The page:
I can be a fairly big reader, when I want to be, and I’ve been working diligently on reading Les Miserables and I love that story (I’ve watched the movie an infinite number of times) and the way that the gospel is interwoven through it. I want to go back in time and talk with Victor Hugo about this book, ask him questions, find out why he was inspired to write this wonderful, and long, novel. I’d ask him if he saw himself more as Javert, or as Valjean, or if both were a part of him. Ideally, I’d hope to be like Valjean, well, kinda like Valjean.
The beauty of grace is seen throughout this novel. Valjean is a hardened criminal, sentenced to nineteen years hard labor after stealing a loaf of bread because he was starving. Prison life was what he was accustomed to when he left, and he had a hard time finding shelter on his way to report, and someone pointed him to the door of a kind, old priest, the local bishop. (Earlier in the book, you learn the bishop, unlike a lot of clergy, wasn’t corrupt, but gave all his wealth away so that he could be a part of his flock. He ate meager meals, often without meat, and the people respected him.) So the bishop goes out of his way to set the table as though the pope were visiting and he even pulled out his handsome silver candlesticks. The next day, the silverware is gone. When Valjean is confronted with the priest, the priest hands him the candlesticks, and lets him keep the silver. I know me. I would be hard pressed to give someone I barely knew all the wealth that I had left, but this is a changing point for Valjean, when he learns the beauty of grace and the value of mercy.
We would probably call the police if this story happened today. We wouldn’t let a stranger sleep on a comfortable bed, and we wouldn’t pull out our finest dishes for him. Psh! We’d freak out because a stranger asked us for something outside our comfort zone. And then I remembered that Jesus taught us to give water to the thirsty, to care for the widows and orphans, to look after those around us.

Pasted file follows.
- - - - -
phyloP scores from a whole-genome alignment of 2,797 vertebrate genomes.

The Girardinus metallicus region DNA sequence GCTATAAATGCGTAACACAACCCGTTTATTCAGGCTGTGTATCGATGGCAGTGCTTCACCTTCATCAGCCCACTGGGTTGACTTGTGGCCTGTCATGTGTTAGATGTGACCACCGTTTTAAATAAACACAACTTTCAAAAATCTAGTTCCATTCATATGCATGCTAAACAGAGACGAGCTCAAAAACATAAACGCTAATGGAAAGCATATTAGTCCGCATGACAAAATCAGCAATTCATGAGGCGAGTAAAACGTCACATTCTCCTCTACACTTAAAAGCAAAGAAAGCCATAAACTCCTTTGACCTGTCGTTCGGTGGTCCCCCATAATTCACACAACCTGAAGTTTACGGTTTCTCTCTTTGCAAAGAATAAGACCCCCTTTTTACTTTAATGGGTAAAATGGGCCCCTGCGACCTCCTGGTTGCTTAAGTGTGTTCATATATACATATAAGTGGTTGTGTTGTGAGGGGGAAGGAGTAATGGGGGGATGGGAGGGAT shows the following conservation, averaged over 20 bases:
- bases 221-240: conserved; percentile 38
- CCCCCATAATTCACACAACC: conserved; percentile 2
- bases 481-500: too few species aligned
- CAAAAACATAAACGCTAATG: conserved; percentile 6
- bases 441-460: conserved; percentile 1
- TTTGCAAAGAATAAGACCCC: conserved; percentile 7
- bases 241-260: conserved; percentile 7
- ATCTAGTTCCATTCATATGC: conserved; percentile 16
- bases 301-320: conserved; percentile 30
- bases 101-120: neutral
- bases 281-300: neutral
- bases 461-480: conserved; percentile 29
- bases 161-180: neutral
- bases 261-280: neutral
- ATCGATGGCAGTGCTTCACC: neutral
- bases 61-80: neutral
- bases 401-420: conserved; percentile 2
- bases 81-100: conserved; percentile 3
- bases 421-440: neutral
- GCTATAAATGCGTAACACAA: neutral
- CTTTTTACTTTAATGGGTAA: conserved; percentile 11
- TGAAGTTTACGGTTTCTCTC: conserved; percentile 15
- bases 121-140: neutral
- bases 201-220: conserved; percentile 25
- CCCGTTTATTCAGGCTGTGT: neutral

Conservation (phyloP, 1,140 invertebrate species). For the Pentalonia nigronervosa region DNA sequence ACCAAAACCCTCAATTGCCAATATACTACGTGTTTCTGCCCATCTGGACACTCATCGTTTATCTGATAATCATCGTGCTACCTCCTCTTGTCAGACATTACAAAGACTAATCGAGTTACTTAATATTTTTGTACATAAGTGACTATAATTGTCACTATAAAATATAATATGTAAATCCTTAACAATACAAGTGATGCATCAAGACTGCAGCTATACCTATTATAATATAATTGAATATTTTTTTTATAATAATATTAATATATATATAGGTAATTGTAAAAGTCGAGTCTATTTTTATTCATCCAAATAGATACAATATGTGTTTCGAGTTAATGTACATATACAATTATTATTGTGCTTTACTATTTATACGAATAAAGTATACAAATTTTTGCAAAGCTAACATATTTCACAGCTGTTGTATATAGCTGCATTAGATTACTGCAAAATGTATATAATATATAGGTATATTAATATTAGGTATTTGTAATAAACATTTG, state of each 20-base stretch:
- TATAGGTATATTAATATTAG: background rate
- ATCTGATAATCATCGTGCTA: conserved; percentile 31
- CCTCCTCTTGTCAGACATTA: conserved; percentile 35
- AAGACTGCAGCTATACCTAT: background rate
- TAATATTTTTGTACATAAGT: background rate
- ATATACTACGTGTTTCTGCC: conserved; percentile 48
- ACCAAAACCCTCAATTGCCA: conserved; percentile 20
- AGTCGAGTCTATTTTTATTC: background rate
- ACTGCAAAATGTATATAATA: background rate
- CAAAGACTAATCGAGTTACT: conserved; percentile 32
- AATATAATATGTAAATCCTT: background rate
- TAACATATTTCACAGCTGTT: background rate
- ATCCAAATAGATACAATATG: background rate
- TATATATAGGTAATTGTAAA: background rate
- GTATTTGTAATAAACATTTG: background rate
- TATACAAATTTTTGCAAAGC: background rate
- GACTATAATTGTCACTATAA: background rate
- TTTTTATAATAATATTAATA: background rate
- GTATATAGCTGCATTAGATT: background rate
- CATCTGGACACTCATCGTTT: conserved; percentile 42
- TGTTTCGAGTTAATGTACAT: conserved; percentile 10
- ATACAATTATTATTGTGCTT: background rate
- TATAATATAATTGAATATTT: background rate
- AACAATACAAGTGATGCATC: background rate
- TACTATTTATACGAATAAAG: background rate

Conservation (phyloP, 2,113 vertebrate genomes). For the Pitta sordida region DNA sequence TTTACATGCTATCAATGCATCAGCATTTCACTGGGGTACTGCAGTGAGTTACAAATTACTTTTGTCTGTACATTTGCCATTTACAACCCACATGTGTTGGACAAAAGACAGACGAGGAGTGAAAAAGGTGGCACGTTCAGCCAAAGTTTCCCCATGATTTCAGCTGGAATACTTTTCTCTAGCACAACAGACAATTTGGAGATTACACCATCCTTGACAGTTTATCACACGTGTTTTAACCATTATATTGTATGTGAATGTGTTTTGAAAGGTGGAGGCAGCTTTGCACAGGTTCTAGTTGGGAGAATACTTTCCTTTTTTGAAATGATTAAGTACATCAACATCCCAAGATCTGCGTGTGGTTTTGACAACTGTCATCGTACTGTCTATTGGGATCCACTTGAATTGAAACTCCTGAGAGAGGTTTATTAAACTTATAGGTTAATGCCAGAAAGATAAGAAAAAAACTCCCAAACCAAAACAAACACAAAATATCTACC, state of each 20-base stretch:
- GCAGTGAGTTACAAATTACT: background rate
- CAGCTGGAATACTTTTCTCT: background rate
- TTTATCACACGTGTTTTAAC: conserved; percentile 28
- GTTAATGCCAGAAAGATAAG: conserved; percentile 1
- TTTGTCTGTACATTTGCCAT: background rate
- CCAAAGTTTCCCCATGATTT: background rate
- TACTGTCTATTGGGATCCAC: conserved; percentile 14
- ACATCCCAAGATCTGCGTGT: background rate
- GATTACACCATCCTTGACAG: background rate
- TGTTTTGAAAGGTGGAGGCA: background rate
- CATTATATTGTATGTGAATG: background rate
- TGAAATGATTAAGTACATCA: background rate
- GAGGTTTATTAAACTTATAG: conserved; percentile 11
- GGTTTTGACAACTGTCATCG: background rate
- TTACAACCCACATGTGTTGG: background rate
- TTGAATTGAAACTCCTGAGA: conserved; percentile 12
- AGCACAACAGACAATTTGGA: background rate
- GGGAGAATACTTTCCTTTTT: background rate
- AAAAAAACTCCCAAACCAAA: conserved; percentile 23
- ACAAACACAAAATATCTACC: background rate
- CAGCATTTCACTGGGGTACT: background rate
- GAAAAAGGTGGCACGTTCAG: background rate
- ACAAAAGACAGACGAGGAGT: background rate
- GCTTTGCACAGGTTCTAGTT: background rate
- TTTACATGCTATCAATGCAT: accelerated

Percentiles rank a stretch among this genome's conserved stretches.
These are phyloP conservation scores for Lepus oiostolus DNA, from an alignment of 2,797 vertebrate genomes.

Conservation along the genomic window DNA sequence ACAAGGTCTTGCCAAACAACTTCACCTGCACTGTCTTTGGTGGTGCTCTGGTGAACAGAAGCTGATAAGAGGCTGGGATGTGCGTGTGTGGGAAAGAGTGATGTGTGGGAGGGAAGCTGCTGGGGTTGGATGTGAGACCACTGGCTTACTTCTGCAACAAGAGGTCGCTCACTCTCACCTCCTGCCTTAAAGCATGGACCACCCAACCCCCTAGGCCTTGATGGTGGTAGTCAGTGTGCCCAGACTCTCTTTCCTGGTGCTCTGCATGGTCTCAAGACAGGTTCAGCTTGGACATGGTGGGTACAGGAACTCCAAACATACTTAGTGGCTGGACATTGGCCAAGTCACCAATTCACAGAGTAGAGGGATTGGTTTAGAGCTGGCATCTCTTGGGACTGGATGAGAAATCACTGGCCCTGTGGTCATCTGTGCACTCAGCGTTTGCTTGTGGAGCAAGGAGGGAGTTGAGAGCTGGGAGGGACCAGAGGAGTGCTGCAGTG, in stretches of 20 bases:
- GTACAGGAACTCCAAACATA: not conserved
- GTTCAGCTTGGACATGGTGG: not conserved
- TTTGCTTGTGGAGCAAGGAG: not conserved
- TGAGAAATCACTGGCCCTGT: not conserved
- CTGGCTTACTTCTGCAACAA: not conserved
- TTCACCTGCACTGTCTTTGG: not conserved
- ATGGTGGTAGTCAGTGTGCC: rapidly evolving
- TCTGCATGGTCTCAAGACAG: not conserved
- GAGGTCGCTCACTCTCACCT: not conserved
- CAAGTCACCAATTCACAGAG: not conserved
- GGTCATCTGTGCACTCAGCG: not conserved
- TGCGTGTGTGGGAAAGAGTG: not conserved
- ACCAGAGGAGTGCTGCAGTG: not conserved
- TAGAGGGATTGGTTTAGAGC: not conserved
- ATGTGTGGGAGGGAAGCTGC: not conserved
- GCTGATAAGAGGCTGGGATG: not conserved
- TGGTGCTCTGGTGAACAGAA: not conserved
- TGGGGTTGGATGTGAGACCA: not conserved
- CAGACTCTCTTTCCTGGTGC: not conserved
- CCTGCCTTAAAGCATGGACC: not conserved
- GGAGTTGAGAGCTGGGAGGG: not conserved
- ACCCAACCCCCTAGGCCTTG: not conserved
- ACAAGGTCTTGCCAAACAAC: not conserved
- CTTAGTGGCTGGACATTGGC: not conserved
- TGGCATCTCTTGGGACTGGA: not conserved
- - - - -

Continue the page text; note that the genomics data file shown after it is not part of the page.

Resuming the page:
Perhaps we are all* missing the point of living godly lives. Perhaps it’s not having a job that let’s you save up infinite amounts of money and allows you to live in a comfortable home. Maybe it is going out of your comfort zone doing something for a less fortunate person. Why is it that people who do not claim Christianity do this better than the followers of Christ? My generation is filled with passionate people. Movements to help others are all around, and yet Christians are behind the curve in EVERY AREA of life (or so it seems… Don’t even get me started on the subculture… er… not again anyway)
Dear God, I hope I learn to use my passions for your glory and not my own. and I hope to become more of Valjean or Pere Bienvenu and less like Javert. love, me.
After I went to Germany in college, I was bit by the “American Christianity can die” bug. Why? Because I met people who saw the value of grace and the beauty of mercy and lived it on a daily basis. When I read about Mother Teresa as a young girl, I was in awe of how she handled the outcasts in a society that wasn’t even her own. She was the picture of love to those orphans. Do we need to be another Mother Teresa? No. But! We should all find our passions and work on reachin’ others. It may be that you’re a gamer. You can be the love of Christ to gamers and show them the value of mercy and grace and they can pass it on to other gamers and before you know it, a revolution has started within that game.** That’s just an idea…. but anyways…
I think my blog just went crazy. So to save you from more insanity, I’m gonna go (and grab breakfast )
*you don’t have to take this hyperbole literally. It is more like a general statement. Just sayin’ that a majority of American Christians are this way…
**Sorry if I come across “preachy”… I’m in one of those moods